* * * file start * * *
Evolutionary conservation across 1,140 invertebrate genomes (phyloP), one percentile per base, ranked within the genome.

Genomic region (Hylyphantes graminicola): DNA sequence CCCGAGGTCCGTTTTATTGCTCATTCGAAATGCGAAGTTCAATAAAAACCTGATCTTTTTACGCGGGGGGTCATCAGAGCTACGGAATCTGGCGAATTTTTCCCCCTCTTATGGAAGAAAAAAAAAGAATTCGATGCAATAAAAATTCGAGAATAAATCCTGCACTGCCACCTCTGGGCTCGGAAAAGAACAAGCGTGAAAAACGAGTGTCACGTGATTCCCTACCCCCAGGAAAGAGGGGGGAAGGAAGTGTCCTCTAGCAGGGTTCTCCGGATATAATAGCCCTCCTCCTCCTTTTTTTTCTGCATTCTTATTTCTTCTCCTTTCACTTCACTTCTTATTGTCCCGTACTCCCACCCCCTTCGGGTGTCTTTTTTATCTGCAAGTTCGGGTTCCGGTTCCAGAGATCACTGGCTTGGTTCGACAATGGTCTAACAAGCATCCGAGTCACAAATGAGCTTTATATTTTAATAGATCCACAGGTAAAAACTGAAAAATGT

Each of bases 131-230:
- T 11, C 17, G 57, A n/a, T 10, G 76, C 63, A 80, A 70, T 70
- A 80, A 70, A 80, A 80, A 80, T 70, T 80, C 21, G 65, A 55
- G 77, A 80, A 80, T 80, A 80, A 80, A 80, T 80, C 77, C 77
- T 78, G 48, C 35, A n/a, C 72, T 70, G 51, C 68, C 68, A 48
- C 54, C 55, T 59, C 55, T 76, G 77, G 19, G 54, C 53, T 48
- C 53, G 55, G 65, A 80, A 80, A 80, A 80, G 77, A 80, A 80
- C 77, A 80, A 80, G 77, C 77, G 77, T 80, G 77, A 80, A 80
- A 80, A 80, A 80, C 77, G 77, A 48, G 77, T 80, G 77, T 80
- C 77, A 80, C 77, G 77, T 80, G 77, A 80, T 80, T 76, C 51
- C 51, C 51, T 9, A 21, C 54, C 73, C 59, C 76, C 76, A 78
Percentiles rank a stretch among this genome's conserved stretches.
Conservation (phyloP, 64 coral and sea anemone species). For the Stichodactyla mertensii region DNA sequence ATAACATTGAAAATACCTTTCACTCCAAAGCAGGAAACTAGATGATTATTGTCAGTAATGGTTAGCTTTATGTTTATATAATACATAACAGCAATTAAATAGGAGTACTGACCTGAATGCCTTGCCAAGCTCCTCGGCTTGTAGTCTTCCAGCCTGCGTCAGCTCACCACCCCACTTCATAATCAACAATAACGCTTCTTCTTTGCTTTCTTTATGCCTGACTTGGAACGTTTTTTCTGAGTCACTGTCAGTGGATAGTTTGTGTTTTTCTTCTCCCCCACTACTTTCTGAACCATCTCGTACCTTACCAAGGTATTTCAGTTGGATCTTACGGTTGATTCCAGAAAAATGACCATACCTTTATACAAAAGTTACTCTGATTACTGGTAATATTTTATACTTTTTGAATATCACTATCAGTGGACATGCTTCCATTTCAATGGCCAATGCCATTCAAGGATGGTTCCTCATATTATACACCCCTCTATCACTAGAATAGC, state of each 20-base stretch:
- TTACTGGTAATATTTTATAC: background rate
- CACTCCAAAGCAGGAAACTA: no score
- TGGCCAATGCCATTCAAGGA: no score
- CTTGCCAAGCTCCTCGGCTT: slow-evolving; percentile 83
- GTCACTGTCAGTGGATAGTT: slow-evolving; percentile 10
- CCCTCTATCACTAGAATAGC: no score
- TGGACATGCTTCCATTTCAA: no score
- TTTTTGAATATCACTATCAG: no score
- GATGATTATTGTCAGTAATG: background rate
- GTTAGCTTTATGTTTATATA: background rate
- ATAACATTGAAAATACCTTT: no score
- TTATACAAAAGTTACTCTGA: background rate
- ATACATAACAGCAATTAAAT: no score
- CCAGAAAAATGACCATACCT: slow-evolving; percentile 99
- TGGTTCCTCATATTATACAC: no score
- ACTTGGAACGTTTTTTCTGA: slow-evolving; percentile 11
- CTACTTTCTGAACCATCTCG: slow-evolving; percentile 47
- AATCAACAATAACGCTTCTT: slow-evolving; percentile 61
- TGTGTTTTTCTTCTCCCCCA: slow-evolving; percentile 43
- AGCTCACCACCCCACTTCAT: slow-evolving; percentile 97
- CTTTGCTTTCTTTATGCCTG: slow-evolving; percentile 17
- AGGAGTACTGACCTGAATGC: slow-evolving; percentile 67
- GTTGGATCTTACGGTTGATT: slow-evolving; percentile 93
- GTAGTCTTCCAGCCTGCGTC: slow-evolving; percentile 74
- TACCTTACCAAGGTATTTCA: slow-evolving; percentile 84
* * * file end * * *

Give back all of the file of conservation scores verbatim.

Evolutionary conservation across 1,140 invertebrate genomes (phyloP), one percentile per base, ranked within the genome.

Genomic region (Hylyphantes graminicola): DNA sequence CCCGAGGTCCGTTTTATTGCTCATTCGAAATGCGAAGTTCAATAAAAACCTGATCTTTTTACGCGGGGGGTCATCAGAGCTACGGAATCTGGCGAATTTTTCCCCCTCTTATGGAAGAAAAAAAAAGAATTCGATGCAATAAAAATTCGAGAATAAATCCTGCACTGCCACCTCTGGGCTCGGAAAAGAACAAGCGTGAAAAACGAGTGTCACGTGATTCCCTACCCCCAGGAAAGAGGGGGGAAGGAAGTGTCCTCTAGCAGGGTTCTCCGGATATAATAGCCCTCCTCCTCCTTTTTTTTCTGCATTCTTATTTCTTCTCCTTTCACTTCACTTCTTATTGTCCCGTACTCCCACCCCCTTCGGGTGTCTTTTTTATCTGCAAGTTCGGGTTCCGGTTCCAGAGATCACTGGCTTGGTTCGACAATGGTCTAACAAGCATCCGAGTCACAAATGAGCTTTATATTTTAATAGATCCACAGGTAAAAACTGAAAAATGT

Each of bases 131-230:
- T 11, C 17, G 57, A n/a, T 10, G 76, C 63, A 80, A 70, T 70
- A 80, A 70, A 80, A 80, A 80, T 70, T 80, C 21, G 65, A 55
- G 77, A 80, A 80, T 80, A 80, A 80, A 80, T 80, C 77, C 77
- T 78, G 48, C 35, A n/a, C 72, T 70, G 51, C 68, C 68, A 48
- C 54, C 55, T 59, C 55, T 76, G 77, G 19, G 54, C 53, T 48
- C 53, G 55, G 65, A 80, A 80, A 80, A 80, G 77, A 80, A 80
- C 77, A 80, A 80, G 77, C 77, G 77, T 80, G 77, A 80, A 80
- A 80, A 80, A 80, C 77, G 77, A 48, G 77, T 80, G 77, T 80
- C 77, A 80, C 77, G 77, T 80, G 77, A 80, T 80, T 76, C 51
- C 51, C 51, T 9, A 21, C 54, C 73, C 59, C 76, C 76, A 78
Percentiles rank a stretch among this genome's conserved stretches.
Conservation (phyloP, 64 coral and sea anemone species). For the Stichodactyla mertensii region DNA sequence ATAACATTGAAAATACCTTTCACTCCAAAGCAGGAAACTAGATGATTATTGTCAGTAATGGTTAGCTTTATGTTTATATAATACATAACAGCAATTAAATAGGAGTACTGACCTGAATGCCTTGCCAAGCTCCTCGGCTTGTAGTCTTCCAGCCTGCGTCAGCTCACCACCCCACTTCATAATCAACAATAACGCTTCTTCTTTGCTTTCTTTATGCCTGACTTGGAACGTTTTTTCTGAGTCACTGTCAGTGGATAGTTTGTGTTTTTCTTCTCCCCCACTACTTTCTGAACCATCTCGTACCTTACCAAGGTATTTCAGTTGGATCTTACGGTTGATTCCAGAAAAATGACCATACCTTTATACAAAAGTTACTCTGATTACTGGTAATATTTTATACTTTTTGAATATCACTATCAGTGGACATGCTTCCATTTCAATGGCCAATGCCATTCAAGGATGGTTCCTCATATTATACACCCCTCTATCACTAGAATAGC, state of each 20-base stretch:
- TTACTGGTAATATTTTATAC: background rate
- CACTCCAAAGCAGGAAACTA: no score
- TGGCCAATGCCATTCAAGGA: no score
- CTTGCCAAGCTCCTCGGCTT: slow-evolving; percentile 83
- GTCACTGTCAGTGGATAGTT: slow-evolving; percentile 10
- CCCTCTATCACTAGAATAGC: no score
- TGGACATGCTTCCATTTCAA: no score
- TTTTTGAATATCACTATCAG: no score
- GATGATTATTGTCAGTAATG: background rate
- GTTAGCTTTATGTTTATATA: background rate
- ATAACATTGAAAATACCTTT: no score
- TTATACAAAAGTTACTCTGA: background rate
- ATACATAACAGCAATTAAAT: no score
- CCAGAAAAATGACCATACCT: slow-evolving; percentile 99
- TGGTTCCTCATATTATACAC: no score
- ACTTGGAACGTTTTTTCTGA: slow-evolving; percentile 11
- CTACTTTCTGAACCATCTCG: slow-evolving; percentile 47
- AATCAACAATAACGCTTCTT: slow-evolving; percentile 61
- TGTGTTTTTCTTCTCCCCCA: slow-evolving; percentile 43
- AGCTCACCACCCCACTTCAT: slow-evolving; percentile 97
- CTTTGCTTTCTTTATGCCTG: slow-evolving; percentile 17
- AGGAGTACTGACCTGAATGC: slow-evolving; percentile 67
- GTTGGATCTTACGGTTGATT: slow-evolving; percentile 93
- GTAGTCTTCCAGCCTGCGTC: slow-evolving; percentile 74
- TACCTTACCAAGGTATTTCA: slow-evolving; percentile 84